Because the combination of Elaborate/Choosy is in excess, more offspring are produced with this combination. This occurs every generation and the choosy females and Elaborate males both benefit and enjoy high fitness.
Both of these facts mean that choosy genes and elaborate male genes occur in a higher frequency than one would expect if the population were mating non-randomly. The central prediction of runaway process is that female choice and the male trait should become genetically correlated or the choosy gene becomes genetically linked to the non-choosy gene. It is more likely that you find a choosy gene associated with the male trait, or vice versa that you will find a non-choosy gene associated with the drab male gene.
What happens each generation is that both the gene for female choice and the male trait become correlated. Note that 1/2 the progeny have both genes for choice and the exaggerated trait.
If we continue this process, one more generation, all of the daughters of the choosy females have both the choice gene and the male trait gene. This means that females will be producing sons and daughters with both choice and exaggerated trait genes together.
Because the exaggerated males have an advantage in subsequent generations and because the choosy female genes are genetically correlated with the male trait, Female Choice and the male trait spread, and they spread together, almost like a wild fire, or as Fisher termed a Runaway Process.
More importantly the genes for female choice and the genes for the male trait become linked in the progeny (even though they are not on the same chromosome). Such linkage by assortative mating leads to the runaway, because the better males who are chosen with high frequency produce lots of daughters who are likewise quite choosy.
A critical prediction of Runaway process is that female choice should be genetically correlated with the genes for male choice.
Tests of this first simple prediction have taken two approaches. First search for the proper pattern between individuals expressing female choice and the male trait. Because, no individual can simultaneously express female choice and the male trait (hermaphrodites need only apply), the test for a genetic correlation between genes for choice and the male trait looks at the correlation between sibs -- daughter's choice and son's trait. Another approach would be to perform and artificial selection experiment in which the researcher selects on females with a given choice and observes the effect of such a choice on the correlation between female choice and the male trait that was not under direct artificial selection.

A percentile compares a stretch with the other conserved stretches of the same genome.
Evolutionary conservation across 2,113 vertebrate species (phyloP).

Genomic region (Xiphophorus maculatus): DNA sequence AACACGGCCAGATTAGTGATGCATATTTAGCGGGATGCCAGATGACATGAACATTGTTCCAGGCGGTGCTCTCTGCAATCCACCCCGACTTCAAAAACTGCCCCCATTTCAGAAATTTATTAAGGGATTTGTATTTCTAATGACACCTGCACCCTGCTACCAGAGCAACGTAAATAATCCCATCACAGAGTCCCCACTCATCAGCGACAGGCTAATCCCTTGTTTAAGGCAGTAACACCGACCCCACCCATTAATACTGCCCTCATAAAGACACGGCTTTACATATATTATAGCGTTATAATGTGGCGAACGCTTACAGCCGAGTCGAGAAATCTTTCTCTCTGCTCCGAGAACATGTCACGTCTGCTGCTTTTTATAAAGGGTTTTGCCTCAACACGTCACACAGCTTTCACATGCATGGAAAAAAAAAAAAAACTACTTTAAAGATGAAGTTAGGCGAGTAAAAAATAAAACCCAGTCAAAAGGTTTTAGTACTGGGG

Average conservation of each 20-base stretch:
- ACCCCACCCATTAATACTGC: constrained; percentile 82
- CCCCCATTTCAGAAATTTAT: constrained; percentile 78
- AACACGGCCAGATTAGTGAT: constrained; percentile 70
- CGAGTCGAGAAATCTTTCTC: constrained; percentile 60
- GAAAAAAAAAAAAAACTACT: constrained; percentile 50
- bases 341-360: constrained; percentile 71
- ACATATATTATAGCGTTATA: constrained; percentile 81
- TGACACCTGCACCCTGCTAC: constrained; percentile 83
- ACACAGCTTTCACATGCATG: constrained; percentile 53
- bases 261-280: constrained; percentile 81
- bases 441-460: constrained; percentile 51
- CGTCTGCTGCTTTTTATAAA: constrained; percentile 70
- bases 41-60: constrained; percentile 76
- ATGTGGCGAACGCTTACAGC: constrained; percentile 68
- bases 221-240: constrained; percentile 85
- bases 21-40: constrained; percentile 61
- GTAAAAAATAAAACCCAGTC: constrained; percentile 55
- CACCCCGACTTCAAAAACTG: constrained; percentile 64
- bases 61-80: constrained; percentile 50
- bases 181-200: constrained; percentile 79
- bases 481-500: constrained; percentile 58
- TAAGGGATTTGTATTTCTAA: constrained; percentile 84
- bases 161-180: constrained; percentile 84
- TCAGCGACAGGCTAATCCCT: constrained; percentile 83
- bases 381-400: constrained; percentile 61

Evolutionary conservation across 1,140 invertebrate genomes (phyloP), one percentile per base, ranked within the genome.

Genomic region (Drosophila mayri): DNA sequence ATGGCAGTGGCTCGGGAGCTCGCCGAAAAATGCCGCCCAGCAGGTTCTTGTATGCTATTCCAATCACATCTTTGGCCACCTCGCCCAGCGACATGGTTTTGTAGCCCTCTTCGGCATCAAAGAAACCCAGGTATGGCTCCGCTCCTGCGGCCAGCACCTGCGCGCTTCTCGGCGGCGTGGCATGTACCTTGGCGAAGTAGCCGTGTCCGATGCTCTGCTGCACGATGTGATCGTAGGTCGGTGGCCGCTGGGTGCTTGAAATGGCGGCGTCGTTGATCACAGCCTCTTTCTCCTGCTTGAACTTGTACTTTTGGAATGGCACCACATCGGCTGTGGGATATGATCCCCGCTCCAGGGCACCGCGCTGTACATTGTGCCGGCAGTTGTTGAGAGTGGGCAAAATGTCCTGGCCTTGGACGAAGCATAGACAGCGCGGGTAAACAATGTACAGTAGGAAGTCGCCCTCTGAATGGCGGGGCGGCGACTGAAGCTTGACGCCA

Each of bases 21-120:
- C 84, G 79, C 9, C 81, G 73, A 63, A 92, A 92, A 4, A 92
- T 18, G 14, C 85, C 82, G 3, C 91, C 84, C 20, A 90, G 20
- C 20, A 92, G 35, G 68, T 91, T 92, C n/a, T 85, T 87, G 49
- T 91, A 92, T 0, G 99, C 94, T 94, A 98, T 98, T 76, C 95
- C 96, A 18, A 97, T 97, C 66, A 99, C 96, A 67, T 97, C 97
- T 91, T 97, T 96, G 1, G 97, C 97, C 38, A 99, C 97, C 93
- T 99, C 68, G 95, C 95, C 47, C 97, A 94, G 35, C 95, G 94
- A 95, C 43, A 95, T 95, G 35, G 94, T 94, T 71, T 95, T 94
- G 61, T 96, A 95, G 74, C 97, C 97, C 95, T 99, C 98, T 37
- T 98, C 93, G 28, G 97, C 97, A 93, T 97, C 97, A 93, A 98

<picture>Bakker (1994) measured the preferences of Daughters and Sons Coloration and found such traits to be strongly correlated. The daughters and sons tend to receive genes for preference and the male trait from their mothers or fathers. The genes that they receive are correlated from previous generations of selection. This is very strong comparative evidence that traits under sexual selection in stickleback are correlated genetically. This pattern is consistent with the hypothesis of runaway sexual selection.
Anne Houde (1994) found similar effects in Guppy's which likewise have elaborate coloration in males (e.g., reds, blues, black spots), and different kinds of female preference in the female. Anne began with populations of female guppies that had a variety of preferences, and selected males to breed with the females based on the color of their bodies. She controlled sexual selection artificially by allowing certain color types of males to be more successful at mating than other color types. Because the male trait was not under direct artificial selection, the correlated evolution of these traits arises because the female choice genes get bound to the male trait genes by the process of correlated selection. This is very strong experimental evidence that the genes for female choice get associated with genes for the male trait by the process of Sexual Selection.
What happens to female preference in populations of guppies?